9 Titles Capitalize a social, professional, religious, academic, political, or military title that precedes a name. Mrs. Jamie Chen Dr. Bruce Comstock Professor Betty Howell Mayor Bob Lindsey Capitalize a title that follows the name of a high-ranking foreign, national, or state government official. Capitalize a title used to substitute for the complete name of a high-ranking government official. George W. Bush, President of the United States Thomas Vilsack, Governor of Iowa PP 6-6a

10 Family Titles Capitalize the title of a family member when it is used by itself or when it is used in direct address. I always wondered how Father found time to coach Little League. I will not be home for dinner tonight, Mom. Capitalize the title of a family member when it precedes a name. I ride to work with Aunt Julia. PP 6-7

11 Publications Capitalize the first letters of all the words with four or more letters in the title of a book, magazine, or newspaper. Underscore or place these titles in italics. Do not capitalize articles, conjunctions, or prepositions with fewer than four letters unless they are the first or last words in the title. Ames Daily Tribune Travel and Leisure The Boston Globe Sports Illustrated magazine PP 6-8a

12 Events and Holidays Capitalize the names of historical and current events, holidays, and special events. Vietnam War Thanksgiving Labor Day Leukemia Curathon Summit Avenue Walking Tour PP 6-9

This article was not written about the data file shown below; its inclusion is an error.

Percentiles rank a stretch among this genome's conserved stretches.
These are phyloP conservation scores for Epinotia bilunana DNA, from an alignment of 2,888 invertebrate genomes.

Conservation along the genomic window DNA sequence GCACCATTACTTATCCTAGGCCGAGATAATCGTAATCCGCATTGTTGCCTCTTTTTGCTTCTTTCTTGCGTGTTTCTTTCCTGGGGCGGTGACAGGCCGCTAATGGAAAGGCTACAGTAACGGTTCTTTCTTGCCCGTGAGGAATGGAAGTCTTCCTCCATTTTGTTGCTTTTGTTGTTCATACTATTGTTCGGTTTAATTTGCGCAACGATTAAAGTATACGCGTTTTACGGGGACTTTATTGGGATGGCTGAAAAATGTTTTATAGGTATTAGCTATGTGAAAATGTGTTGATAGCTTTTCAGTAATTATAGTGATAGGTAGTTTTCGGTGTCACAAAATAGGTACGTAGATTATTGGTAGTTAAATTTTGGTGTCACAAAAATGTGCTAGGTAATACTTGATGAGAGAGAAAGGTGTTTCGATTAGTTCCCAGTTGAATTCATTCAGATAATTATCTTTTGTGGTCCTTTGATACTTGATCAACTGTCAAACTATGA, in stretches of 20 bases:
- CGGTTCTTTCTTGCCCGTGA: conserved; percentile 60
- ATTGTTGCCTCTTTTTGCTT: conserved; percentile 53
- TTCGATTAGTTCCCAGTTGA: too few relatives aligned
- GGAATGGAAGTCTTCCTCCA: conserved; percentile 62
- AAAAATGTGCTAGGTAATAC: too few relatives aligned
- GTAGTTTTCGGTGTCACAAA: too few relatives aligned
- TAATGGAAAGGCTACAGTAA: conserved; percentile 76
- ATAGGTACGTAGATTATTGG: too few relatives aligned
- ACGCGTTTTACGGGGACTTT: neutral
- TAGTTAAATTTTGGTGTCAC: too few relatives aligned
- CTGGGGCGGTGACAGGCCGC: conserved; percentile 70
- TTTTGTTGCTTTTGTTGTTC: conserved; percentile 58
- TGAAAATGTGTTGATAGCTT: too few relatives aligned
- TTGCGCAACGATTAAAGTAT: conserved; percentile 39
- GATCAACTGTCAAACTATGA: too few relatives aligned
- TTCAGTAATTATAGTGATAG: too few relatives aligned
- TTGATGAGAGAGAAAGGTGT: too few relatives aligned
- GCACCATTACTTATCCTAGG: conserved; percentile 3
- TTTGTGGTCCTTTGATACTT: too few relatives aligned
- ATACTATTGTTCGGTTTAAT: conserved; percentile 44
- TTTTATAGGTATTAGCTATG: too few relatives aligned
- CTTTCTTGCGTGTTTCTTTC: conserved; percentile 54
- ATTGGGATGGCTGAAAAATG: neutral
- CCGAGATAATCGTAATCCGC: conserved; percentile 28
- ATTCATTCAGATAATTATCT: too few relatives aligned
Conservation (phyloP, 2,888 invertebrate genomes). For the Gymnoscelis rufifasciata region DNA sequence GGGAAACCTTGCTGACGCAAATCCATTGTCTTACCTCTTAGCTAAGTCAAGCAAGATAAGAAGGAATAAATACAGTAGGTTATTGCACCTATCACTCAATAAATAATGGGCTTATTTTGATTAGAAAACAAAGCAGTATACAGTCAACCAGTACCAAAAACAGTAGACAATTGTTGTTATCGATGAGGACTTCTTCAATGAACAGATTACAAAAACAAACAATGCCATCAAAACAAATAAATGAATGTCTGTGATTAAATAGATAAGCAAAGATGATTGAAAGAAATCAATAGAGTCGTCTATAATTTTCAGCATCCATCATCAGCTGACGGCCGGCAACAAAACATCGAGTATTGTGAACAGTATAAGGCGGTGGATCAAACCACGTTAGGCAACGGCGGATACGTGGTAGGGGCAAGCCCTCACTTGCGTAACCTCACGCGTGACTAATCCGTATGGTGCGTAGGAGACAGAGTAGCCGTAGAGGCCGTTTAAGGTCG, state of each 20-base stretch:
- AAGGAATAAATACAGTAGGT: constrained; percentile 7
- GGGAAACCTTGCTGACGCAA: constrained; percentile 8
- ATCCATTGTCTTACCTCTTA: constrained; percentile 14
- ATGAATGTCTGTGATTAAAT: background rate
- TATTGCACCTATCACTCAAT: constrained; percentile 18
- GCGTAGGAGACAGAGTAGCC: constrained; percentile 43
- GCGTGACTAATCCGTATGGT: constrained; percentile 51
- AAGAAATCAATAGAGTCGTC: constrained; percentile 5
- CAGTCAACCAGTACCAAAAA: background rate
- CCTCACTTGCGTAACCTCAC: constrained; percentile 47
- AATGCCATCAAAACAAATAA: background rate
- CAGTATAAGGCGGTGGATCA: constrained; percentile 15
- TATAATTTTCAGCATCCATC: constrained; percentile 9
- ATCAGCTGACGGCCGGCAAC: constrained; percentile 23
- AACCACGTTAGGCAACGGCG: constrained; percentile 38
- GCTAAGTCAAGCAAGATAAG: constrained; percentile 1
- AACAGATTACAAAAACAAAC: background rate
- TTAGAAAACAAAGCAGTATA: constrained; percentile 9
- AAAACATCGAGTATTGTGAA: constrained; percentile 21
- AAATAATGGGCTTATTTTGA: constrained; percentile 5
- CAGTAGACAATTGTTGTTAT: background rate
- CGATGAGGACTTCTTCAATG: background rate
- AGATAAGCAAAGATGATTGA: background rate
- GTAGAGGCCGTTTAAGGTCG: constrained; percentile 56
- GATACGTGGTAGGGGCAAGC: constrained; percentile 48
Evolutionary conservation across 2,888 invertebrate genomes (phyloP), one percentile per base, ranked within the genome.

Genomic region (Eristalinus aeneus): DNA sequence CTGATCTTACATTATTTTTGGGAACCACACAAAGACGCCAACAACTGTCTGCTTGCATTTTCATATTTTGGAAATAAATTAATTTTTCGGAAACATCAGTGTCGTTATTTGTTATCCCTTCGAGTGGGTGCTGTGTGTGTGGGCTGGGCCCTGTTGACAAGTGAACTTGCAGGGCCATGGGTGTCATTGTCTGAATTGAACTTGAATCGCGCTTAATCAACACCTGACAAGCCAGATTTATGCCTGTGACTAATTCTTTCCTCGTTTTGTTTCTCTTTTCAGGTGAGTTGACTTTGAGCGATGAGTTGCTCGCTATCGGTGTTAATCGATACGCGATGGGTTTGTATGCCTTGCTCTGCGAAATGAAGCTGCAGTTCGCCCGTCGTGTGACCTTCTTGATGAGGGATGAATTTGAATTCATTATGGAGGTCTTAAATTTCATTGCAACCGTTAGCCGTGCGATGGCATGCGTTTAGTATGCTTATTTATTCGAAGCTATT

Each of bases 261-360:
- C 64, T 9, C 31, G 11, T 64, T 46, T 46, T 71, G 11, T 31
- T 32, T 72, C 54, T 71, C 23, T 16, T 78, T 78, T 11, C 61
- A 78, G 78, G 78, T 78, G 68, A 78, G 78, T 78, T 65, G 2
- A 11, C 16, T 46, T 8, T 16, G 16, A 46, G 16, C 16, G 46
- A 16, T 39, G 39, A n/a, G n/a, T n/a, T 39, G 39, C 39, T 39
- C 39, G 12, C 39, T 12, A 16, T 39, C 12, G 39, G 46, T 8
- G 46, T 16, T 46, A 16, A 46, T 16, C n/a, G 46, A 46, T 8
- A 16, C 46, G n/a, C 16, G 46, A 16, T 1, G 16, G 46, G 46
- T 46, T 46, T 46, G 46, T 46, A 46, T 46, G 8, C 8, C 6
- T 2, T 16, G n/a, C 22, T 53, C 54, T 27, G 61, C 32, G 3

13 Acts, Bills, and Laws Capitalize specific titles of laws, acts, codes, and amendments. Child Safety Law 102 Family and Medical Leave Act Do not capitalize general names of laws, acts, codes, or amendments. the animal control regulations several conservation bills PP 6-10

14 Academic Degrees Capitalize a specific academic degree that follows a person’s name. Jan Reynolds, Ph.D., teaches time management. Do not capitalize academic degrees used in a general way. She received her associate’s degree from Pikes Peak Community College. PP 6-11

15 Languages Always capitalize names of specific languages.
Mark speaks Danish and Swedish fluently. This computer program translates English into Japanese. PP 6-12

16 Education Levels, Subjects, and Courses
Capitalize a specific education course title. Office Communications 202 Do not capitalize the general name of a course or area of study or a general level of education. majoring in computer applications earning an accounting certificate completed classes in business English and communications PP 6-13

17 Religious References Capitalize the names of specific religious groups, religious days and books, names of churches, and any adjectives formed from religious terms. Judaism Koran Christians Easter PP 6-15

18 Days, Months, and Seasons
Capitalize days of the week and months of the year. Monday September Do not capitalize the name of a season unless it is listed with a specific year or is included in the specific name of an event. summer sales Art in Autumn Festival PP 6-16

19 Abbreviations Capitalize an abbreviation representing a proper noun.
UPS United Parcel Service AFLAC American Family Life Assurance Company Capitalize some shortened forms of common nouns. CPA certified public accountant PC personal computer CEO chief executive officer PP 6-19